Home » News » Alexa’s army of listening gnomes

Alexa’s army of listening gnomes

Alexa’s army of listening gnomes

Tuesday, 16 April, 2019

A report in media outlet Bloomberg has revealed the inner workings of Alexa’s army of listening gnomes operating out of countries such as Romania. These ‘machine learning data analysts’ regularly review audio clips to improve Alexa’s responses to commands.

Amazon regularly sends fragments of recordings to the training teams to improve Alexa’s speech recognition with thousands employed in as faraway places as Boston USA, India and Romania.

Amazon has never previously acknowledged the existence of this process or the extent of human involvement, nor the company’s retention policies for these snippets of audio.

Given the question of accountability over our audio, there has been some disquiet over those doing the listening. The Financial Times (FT) found, “supervised learning requires what is known as ‘human intelligence’ to train algorithms, which very often means cheap labour in the developing world.”

The FT found one advert that showed this task would pay 25 cents to spend 12 minutes teaching an algorithm to make a green triangle navigate a maze to reach a green square. That equates to an hourly rate of just $1.25.

Alexa works by responding to ‘wake words’. But because Alexa can easily misinterpret sounds and similar-sounding words, the teams listen to snippets from people’s conversations to improve those default wake words.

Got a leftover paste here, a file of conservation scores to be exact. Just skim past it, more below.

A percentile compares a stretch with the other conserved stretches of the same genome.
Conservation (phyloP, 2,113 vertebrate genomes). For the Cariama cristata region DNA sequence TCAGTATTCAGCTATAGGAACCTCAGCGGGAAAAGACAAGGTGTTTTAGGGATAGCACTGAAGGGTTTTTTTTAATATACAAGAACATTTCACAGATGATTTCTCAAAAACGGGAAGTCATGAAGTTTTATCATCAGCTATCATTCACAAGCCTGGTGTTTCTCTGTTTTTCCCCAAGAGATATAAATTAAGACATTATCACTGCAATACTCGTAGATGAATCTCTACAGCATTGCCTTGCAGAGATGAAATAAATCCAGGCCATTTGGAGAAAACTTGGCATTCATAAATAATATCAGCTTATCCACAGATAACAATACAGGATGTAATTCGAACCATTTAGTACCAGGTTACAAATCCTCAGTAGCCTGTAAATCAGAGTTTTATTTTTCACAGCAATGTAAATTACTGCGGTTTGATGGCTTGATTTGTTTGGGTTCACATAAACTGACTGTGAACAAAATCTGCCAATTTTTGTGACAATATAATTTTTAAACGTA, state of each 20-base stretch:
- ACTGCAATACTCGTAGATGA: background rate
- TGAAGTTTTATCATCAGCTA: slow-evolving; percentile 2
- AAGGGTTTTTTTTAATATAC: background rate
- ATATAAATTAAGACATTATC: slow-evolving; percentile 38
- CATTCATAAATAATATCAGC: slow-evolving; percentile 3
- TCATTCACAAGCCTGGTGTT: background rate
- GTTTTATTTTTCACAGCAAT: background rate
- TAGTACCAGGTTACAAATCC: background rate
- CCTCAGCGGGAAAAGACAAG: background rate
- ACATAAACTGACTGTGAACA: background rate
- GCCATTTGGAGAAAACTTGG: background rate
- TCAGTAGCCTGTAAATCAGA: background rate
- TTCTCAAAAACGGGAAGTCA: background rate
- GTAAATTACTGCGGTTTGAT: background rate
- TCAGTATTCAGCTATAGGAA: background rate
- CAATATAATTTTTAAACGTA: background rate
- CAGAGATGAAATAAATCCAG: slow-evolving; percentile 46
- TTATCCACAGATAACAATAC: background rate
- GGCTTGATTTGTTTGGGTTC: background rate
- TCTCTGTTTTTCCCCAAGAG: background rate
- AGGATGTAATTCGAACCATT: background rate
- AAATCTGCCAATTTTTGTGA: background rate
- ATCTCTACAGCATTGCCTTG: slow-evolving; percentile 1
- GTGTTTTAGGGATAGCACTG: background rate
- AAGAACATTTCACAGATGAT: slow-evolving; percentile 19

Inevitably the teams are regularly subjected to embarrassing and disturbing material. Amazon said that counselling was offered but would not elaborate as to the extent of it.

Likewise, Amazon were not fully transparent when it came to their retention policies. The retention of the audio files is supposedly voluntary, but this is unclear from the information Amazon gives its users. Both Amazon and Google allow voice recordings to be deleted from your account. But it is unclear if this is permanent. Instead, it could still be passed on and used for training purposes without your knowledge.

One area which privacy campaigners have long argued for is that voice platforms like Alexa should offer an ‘auto purge’ function. This could allow users to delete recordings older than a day or say 30 days. And they could ensure that, once deleted, the file is gone forever.

So remember – be careful what you say to Alexa. Someone somewhere could be listening and trying to work out exactly what you said and more importantly what you meant.

<Image: US Dept of Agriculture

Tim Bamford author picture

By:

Tim is a veteran freelance journalist writing extensively on internet news and cybersecurity.

News What's the story?

Keep up with the latest developments in UK broadband.

The biggest malware threats of 2020…so far

It’s been a year few of us will forget in a hurry, and we're only halfway through.

The biggest malware threats of 2020…so farThe biggest malware threats of 2020…so far Read more

Instagram could become the main news source for young people.

Reuters finds changes in the way younger users consume the news.

Read more

BT launches second line service

BT launches second broadband home line service for the new crop of home workers.

Read more

Best broadband areas for online gaming in the UK.

Read more

Help Learn with us

Make the most of the internet with our broadband library.

How to check if your broadband is down

It might seem obvious that an outage has occurred, but there are easy ways to check if your broadband is down, or whether the problem is more localised

How to check if your broadband is downHow to check if your broadband is down Read more

A guide to Big Tech alternatives.

It seems like we’re reliant on a small group of companies, are there alternatives?

Read more

Quick tips for boosting home broadband speed

Boosting speed can transform activities like streaming, gaming and accessing cloud storage

Read more

What’s the difference between hardware, firmware and software?

Read more